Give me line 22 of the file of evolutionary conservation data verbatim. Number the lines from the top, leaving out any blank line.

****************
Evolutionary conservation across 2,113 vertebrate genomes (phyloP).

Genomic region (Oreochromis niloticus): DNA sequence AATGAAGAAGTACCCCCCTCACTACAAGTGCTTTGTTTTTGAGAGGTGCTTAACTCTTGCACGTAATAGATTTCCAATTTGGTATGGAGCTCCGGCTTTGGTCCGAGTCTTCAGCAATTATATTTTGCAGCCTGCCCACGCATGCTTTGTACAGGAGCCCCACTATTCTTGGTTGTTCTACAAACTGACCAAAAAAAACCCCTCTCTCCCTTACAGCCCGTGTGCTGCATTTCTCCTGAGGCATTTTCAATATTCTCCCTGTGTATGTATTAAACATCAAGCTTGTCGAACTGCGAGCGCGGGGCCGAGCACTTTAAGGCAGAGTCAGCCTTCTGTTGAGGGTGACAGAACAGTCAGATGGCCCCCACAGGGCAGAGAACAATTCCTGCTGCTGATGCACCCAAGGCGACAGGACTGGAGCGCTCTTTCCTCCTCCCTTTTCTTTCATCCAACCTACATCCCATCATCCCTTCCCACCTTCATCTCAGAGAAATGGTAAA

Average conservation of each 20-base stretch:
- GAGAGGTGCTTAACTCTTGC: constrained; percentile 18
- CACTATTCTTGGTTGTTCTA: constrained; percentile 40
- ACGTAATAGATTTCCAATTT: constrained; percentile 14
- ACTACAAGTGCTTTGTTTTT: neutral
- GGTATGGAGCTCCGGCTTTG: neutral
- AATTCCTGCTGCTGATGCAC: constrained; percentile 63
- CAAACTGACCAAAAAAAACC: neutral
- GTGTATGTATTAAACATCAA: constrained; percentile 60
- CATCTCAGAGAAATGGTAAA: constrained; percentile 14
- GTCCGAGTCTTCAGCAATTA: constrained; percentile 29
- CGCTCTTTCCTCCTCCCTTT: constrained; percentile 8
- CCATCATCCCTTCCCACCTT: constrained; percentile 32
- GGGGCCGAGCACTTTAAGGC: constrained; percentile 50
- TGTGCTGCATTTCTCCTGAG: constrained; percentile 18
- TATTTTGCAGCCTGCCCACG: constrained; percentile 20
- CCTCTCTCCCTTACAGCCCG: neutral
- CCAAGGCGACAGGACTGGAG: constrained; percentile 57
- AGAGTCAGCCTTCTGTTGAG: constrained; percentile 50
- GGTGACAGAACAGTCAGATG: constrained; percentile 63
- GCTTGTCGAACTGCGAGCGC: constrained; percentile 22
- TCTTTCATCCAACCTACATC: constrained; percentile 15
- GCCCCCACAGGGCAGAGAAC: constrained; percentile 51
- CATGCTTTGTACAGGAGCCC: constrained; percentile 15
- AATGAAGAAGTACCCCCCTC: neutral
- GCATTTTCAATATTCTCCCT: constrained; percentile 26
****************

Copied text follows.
- GGTGACAGAACAGTCAGATG: constrained; percentile 63